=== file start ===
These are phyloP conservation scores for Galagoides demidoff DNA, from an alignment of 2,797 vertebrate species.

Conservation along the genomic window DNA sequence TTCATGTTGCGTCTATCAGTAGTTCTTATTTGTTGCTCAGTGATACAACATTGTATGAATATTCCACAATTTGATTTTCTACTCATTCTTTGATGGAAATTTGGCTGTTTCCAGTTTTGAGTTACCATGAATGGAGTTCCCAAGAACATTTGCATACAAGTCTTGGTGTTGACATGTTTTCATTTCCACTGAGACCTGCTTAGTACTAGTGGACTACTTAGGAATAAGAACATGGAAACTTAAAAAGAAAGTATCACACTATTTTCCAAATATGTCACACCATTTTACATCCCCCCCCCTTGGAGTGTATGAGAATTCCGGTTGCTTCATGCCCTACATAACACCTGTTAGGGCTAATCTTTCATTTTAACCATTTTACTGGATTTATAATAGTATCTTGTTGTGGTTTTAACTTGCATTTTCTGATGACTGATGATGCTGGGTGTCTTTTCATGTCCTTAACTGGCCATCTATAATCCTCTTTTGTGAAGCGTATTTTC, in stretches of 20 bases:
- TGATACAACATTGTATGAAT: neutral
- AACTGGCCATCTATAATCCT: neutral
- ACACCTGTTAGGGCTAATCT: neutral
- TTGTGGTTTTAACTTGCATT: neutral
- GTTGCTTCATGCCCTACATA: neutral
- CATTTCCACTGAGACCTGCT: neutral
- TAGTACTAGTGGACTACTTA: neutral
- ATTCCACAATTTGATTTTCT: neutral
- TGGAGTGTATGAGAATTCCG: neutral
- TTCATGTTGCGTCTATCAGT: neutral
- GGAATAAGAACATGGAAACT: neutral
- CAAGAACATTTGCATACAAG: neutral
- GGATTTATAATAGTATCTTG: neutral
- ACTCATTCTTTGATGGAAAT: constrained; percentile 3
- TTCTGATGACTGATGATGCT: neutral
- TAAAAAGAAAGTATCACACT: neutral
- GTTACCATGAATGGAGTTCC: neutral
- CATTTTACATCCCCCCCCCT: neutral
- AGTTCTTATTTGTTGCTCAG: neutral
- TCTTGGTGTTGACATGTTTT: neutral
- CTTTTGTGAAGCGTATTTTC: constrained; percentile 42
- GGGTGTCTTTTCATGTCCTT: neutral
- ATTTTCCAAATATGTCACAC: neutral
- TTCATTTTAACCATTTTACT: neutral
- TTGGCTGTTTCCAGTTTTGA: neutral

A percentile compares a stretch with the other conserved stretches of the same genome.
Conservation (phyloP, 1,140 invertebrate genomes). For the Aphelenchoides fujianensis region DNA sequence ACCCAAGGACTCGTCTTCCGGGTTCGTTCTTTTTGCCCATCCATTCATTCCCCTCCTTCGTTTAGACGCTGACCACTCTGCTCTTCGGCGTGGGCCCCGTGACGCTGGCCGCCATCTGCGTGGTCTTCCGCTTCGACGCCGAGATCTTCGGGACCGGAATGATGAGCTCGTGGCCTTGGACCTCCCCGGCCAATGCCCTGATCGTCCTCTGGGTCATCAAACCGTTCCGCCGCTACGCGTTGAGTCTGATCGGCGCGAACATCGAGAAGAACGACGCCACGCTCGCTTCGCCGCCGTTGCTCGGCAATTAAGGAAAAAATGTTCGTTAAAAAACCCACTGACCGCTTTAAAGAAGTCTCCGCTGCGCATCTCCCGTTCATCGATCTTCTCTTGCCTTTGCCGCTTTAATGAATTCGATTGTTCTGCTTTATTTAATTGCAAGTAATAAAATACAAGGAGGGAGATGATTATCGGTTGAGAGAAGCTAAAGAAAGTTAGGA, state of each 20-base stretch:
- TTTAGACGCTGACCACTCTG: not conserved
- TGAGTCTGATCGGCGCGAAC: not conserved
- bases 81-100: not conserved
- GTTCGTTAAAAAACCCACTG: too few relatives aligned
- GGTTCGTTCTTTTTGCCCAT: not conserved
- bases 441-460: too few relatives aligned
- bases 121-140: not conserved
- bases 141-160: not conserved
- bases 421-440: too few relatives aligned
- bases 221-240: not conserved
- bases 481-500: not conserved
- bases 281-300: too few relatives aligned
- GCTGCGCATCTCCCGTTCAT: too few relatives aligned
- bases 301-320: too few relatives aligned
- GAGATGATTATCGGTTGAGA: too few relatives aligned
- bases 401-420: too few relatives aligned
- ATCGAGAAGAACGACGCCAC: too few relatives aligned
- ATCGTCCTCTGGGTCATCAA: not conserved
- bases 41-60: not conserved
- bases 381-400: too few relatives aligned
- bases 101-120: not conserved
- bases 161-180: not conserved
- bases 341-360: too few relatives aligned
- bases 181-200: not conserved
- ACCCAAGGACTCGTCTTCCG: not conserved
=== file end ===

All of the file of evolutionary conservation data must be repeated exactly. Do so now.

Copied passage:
These are phyloP conservation scores for Galagoides demidoff DNA, from an alignment of 2,797 vertebrate species.

Conservation along the genomic window DNA sequence TTCATGTTGCGTCTATCAGTAGTTCTTATTTGTTGCTCAGTGATACAACATTGTATGAATATTCCACAATTTGATTTTCTACTCATTCTTTGATGGAAATTTGGCTGTTTCCAGTTTTGAGTTACCATGAATGGAGTTCCCAAGAACATTTGCATACAAGTCTTGGTGTTGACATGTTTTCATTTCCACTGAGACCTGCTTAGTACTAGTGGACTACTTAGGAATAAGAACATGGAAACTTAAAAAGAAAGTATCACACTATTTTCCAAATATGTCACACCATTTTACATCCCCCCCCCTTGGAGTGTATGAGAATTCCGGTTGCTTCATGCCCTACATAACACCTGTTAGGGCTAATCTTTCATTTTAACCATTTTACTGGATTTATAATAGTATCTTGTTGTGGTTTTAACTTGCATTTTCTGATGACTGATGATGCTGGGTGTCTTTTCATGTCCTTAACTGGCCATCTATAATCCTCTTTTGTGAAGCGTATTTTC, in stretches of 20 bases:
- TGATACAACATTGTATGAAT: neutral
- AACTGGCCATCTATAATCCT: neutral
- ACACCTGTTAGGGCTAATCT: neutral
- TTGTGGTTTTAACTTGCATT: neutral
- GTTGCTTCATGCCCTACATA: neutral
- CATTTCCACTGAGACCTGCT: neutral
- TAGTACTAGTGGACTACTTA: neutral
- ATTCCACAATTTGATTTTCT: neutral
- TGGAGTGTATGAGAATTCCG: neutral
- TTCATGTTGCGTCTATCAGT: neutral
- GGAATAAGAACATGGAAACT: neutral
- CAAGAACATTTGCATACAAG: neutral
- GGATTTATAATAGTATCTTG: neutral
- ACTCATTCTTTGATGGAAAT: constrained; percentile 3
- TTCTGATGACTGATGATGCT: neutral
- TAAAAAGAAAGTATCACACT: neutral
- GTTACCATGAATGGAGTTCC: neutral
- CATTTTACATCCCCCCCCCT: neutral
- AGTTCTTATTTGTTGCTCAG: neutral
- TCTTGGTGTTGACATGTTTT: neutral
- CTTTTGTGAAGCGTATTTTC: constrained; percentile 42
- GGGTGTCTTTTCATGTCCTT: neutral
- ATTTTCCAAATATGTCACAC: neutral
- TTCATTTTAACCATTTTACT: neutral
- TTGGCTGTTTCCAGTTTTGA: neutral

A percentile compares a stretch with the other conserved stretches of the same genome.
Conservation (phyloP, 1,140 invertebrate genomes). For the Aphelenchoides fujianensis region DNA sequence ACCCAAGGACTCGTCTTCCGGGTTCGTTCTTTTTGCCCATCCATTCATTCCCCTCCTTCGTTTAGACGCTGACCACTCTGCTCTTCGGCGTGGGCCCCGTGACGCTGGCCGCCATCTGCGTGGTCTTCCGCTTCGACGCCGAGATCTTCGGGACCGGAATGATGAGCTCGTGGCCTTGGACCTCCCCGGCCAATGCCCTGATCGTCCTCTGGGTCATCAAACCGTTCCGCCGCTACGCGTTGAGTCTGATCGGCGCGAACATCGAGAAGAACGACGCCACGCTCGCTTCGCCGCCGTTGCTCGGCAATTAAGGAAAAAATGTTCGTTAAAAAACCCACTGACCGCTTTAAAGAAGTCTCCGCTGCGCATCTCCCGTTCATCGATCTTCTCTTGCCTTTGCCGCTTTAATGAATTCGATTGTTCTGCTTTATTTAATTGCAAGTAATAAAATACAAGGAGGGAGATGATTATCGGTTGAGAGAAGCTAAAGAAAGTTAGGA, state of each 20-base stretch:
- TTTAGACGCTGACCACTCTG: not conserved
- TGAGTCTGATCGGCGCGAAC: not conserved
- bases 81-100: not conserved
- GTTCGTTAAAAAACCCACTG: too few relatives aligned
- GGTTCGTTCTTTTTGCCCAT: not conserved
- bases 441-460: too few relatives aligned
- bases 121-140: not conserved
- bases 141-160: not conserved
- bases 421-440: too few relatives aligned
- bases 221-240: not conserved
- bases 481-500: not conserved
- bases 281-300: too few relatives aligned
- GCTGCGCATCTCCCGTTCAT: too few relatives aligned
- bases 301-320: too few relatives aligned
- GAGATGATTATCGGTTGAGA: too few relatives aligned
- bases 401-420: too few relatives aligned
- ATCGAGAAGAACGACGCCAC: too few relatives aligned
- ATCGTCCTCTGGGTCATCAA: not conserved
- bases 41-60: not conserved
- bases 381-400: too few relatives aligned
- bases 101-120: not conserved
- bases 161-180: not conserved
- bases 341-360: too few relatives aligned
- bases 181-200: not conserved
- ACCCAAGGACTCGTCTTCCG: not conserved